For an increasingly older population, a leisurely bicycle ride may be a passion of the past.
But it doesn't have to be.
Stiff joints and extra pounds make it difficult and even painful for many people to swing aboard a bike for a late-afternoon ride or trip to the store.
One answer is a little-known modification that has been on the market for a decade: a U-frame bike. It looks like the old-fashioned girls bike, with a deep dip in the cross bar. The U-frame design, also often called a step-through bike, is easier to mount; the rider has a lower bar to swing his or her leg over.
A number of manufacturers make U-framed, step-through bikes including Biria USA, Kettler, Breeze and Pashley (England's oldest established bikemaker). Prices start at $599 and go up depending on style, number of gears and metals. Electric step-through bikes can start at just under $4,000.
The Easy Boarding Bicycle by Biria is perhaps the most popular step-through model. Its U-frame dips to just half a foot above the ground, and the pedals are set behind the frame, allowing the rider to sit upright as he or she pedals, a feature that sets it apart from the dozens of designs found online. The Biria bike also has a deeper U-frame — necessitating the shortest stepup — than other models.
For Patrick Gordon, a retired securities industry consultant, the Biria bicycle is the right ride for his time in Wimauma. There was a time when Gordon, 66, thought nothing of putting 20 or more miles a day on a sports bike through the streets of Boston.
But down here, "in these gated communities, I can ride it on the road or along the walking paths, so that's kind of nice."
"You don't have to worry about your sense of balance," he explains. "You just get on and pedal away."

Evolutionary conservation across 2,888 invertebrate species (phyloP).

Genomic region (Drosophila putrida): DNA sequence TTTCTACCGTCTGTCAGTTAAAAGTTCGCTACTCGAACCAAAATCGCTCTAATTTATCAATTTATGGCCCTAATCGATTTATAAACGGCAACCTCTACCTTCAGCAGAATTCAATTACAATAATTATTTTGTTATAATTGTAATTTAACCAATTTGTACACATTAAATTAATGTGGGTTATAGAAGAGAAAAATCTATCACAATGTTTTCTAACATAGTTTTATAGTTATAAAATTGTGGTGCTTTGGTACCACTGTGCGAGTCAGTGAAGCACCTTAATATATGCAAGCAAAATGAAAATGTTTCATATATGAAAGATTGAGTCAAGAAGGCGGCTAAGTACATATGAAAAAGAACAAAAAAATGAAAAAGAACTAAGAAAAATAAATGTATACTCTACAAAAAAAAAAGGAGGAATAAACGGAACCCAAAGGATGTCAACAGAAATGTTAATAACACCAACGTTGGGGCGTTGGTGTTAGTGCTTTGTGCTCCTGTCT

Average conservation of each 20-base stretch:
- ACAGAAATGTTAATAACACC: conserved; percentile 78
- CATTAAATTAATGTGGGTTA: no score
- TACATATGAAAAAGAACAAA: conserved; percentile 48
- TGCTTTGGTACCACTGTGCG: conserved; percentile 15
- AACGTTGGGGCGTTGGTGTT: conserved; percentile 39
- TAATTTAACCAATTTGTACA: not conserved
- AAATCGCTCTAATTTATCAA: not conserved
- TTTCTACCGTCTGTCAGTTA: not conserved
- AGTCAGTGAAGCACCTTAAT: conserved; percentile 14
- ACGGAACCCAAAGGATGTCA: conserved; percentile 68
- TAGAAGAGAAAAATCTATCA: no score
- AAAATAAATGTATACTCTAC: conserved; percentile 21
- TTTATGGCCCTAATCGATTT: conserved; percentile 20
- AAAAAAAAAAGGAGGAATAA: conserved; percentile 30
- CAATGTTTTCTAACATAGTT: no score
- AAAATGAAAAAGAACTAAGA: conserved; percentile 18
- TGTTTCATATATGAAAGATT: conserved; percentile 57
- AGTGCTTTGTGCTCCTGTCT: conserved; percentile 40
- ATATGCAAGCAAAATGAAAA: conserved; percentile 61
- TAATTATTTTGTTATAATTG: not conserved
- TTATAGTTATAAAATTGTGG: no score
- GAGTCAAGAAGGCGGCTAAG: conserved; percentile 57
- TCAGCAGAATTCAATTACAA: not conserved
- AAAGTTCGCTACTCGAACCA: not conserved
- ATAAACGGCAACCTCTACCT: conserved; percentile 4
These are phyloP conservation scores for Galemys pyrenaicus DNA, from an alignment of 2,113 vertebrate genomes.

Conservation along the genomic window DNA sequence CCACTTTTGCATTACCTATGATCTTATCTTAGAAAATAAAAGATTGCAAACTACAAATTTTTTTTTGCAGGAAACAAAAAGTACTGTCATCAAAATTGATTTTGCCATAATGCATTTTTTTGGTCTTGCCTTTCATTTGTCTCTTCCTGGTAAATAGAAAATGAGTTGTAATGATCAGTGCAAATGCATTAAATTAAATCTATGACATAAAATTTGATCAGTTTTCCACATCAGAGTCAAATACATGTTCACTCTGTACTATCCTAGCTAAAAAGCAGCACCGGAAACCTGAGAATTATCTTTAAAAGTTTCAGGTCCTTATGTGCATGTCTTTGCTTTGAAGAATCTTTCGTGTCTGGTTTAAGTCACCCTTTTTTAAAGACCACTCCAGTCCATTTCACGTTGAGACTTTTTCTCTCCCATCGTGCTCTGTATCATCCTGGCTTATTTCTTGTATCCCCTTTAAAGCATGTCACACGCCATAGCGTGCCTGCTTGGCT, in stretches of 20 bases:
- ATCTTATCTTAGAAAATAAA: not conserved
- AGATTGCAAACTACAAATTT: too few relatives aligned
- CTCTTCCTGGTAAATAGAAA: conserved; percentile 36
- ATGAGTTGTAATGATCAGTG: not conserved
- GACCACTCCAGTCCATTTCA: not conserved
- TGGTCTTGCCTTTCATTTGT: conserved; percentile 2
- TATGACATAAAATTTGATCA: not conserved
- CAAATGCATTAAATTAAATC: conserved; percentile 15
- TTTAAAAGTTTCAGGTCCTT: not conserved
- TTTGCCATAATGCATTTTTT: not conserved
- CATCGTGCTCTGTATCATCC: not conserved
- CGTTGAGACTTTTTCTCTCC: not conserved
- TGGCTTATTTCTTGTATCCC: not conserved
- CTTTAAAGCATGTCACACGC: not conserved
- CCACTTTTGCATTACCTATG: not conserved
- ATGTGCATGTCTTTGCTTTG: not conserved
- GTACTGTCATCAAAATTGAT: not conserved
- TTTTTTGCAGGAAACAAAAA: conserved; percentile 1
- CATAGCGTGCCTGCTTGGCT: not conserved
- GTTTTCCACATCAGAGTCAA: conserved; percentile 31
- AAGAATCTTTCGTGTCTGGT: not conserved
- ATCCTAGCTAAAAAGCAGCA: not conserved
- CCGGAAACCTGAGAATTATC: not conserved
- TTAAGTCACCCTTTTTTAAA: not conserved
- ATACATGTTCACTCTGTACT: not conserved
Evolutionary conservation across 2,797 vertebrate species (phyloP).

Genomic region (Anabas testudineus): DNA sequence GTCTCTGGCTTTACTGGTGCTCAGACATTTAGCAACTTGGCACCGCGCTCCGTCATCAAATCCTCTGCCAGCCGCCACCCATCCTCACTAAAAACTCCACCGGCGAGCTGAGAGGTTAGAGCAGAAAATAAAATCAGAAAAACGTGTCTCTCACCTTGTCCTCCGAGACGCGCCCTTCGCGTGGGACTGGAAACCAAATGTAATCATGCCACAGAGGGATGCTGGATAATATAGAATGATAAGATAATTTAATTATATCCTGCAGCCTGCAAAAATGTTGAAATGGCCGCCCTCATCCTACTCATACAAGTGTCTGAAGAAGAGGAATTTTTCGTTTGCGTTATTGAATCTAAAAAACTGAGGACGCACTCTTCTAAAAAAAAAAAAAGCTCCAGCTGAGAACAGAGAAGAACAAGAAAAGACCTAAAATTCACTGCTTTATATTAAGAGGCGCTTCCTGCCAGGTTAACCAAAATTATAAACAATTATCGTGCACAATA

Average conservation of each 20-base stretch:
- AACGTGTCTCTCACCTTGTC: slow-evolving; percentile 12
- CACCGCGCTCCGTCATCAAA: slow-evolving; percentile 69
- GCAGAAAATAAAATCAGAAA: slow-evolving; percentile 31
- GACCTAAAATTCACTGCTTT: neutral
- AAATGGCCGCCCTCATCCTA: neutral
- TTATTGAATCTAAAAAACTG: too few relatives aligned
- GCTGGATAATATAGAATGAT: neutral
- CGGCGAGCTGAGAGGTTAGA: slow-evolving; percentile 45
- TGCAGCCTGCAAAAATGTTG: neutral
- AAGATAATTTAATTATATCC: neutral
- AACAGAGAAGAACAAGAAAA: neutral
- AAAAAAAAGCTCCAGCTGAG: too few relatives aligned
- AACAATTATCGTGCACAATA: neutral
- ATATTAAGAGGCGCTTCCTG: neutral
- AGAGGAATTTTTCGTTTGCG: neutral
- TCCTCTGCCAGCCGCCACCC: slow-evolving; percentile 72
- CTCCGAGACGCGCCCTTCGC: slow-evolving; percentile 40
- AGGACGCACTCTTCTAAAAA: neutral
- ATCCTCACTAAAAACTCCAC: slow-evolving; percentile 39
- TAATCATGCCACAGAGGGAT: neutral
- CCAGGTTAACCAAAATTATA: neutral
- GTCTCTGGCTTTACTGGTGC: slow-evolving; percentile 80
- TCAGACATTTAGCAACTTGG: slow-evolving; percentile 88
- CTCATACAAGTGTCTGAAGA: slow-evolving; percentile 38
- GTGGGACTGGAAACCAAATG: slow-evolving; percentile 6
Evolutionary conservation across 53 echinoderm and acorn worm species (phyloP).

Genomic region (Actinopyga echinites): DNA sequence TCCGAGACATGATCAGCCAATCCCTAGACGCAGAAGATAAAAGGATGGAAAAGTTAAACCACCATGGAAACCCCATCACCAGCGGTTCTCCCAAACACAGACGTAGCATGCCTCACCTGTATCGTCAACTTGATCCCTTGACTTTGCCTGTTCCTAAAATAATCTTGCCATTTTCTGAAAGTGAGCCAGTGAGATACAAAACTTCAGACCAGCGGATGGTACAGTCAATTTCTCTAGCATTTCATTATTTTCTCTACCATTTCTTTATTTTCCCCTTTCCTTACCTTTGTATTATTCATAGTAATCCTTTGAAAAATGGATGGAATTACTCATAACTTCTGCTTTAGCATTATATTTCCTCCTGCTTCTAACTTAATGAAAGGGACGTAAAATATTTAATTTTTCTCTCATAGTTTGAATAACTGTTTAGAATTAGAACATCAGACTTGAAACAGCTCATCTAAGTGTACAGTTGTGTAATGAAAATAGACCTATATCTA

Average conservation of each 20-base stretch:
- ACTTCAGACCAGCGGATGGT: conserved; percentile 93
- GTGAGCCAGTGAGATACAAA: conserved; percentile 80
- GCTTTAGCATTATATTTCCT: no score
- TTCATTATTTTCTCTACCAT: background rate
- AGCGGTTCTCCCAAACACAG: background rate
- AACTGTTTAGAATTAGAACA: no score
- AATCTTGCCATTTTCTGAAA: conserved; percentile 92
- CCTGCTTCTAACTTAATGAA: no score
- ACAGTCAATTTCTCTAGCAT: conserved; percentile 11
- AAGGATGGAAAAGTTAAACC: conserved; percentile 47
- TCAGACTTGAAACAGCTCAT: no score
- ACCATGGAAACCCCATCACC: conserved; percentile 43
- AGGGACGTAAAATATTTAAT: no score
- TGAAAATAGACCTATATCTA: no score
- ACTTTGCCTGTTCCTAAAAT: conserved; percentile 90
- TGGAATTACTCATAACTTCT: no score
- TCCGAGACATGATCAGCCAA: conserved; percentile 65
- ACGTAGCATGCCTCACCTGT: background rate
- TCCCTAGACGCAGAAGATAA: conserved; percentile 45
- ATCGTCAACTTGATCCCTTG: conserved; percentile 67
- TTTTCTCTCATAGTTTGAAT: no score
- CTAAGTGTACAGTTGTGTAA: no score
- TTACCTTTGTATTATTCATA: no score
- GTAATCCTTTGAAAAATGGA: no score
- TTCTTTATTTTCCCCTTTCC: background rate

"Comfort bikes" — on which you sit upright and usually have handle-grip shifters, shock-absorbing seat post, adjustable handlebars and wider, padded seats — have easy access and make getting on the bike comfortable, too.
The bicycle's structure, with a center bar just 6 inches off the ground, like a very low-slung, old-fashioned girls bike, allows the rider to step through the bike and sit on the cushioned seat. The frame is made of lightweight aluminum tubing and allows the rider to sit upright.
Aaron Robinson, a sales associate at University Bicycle Center in Tampa, said the bike is easy to ride as well as easy to climb on. "When you get on, you're sitting in an upright position," he explained. "You're not leaning forward.
"When people come into the shop, the first thing out of their mouths is, 'I want a bike I can sit upright on.' " On a conventional bike, where the rider is forced to lean forward on the handlebars, older hands, wrists and arms that support the body's weight become sore after a half-hour or so, he said. Sitting upright eliminates that pressure.
"It can make the difference between riding a bike and not riding a bike," Robinson said.
The bicycle can also be an easier ride for people who are overweight but want to ride a bike to lose weight, Robinson said.
For a veteran bicyclist like Gordon, downsizing from a sporty 20-speed bike to one with three gears is a natural process for the rural rides of Wimauma.
"It's an ideal bike for seniors," Gordon said.
Fred W. Wright Jr. is a freelance writer living in Seminole. He can be reached at firstname.lastname@example.org.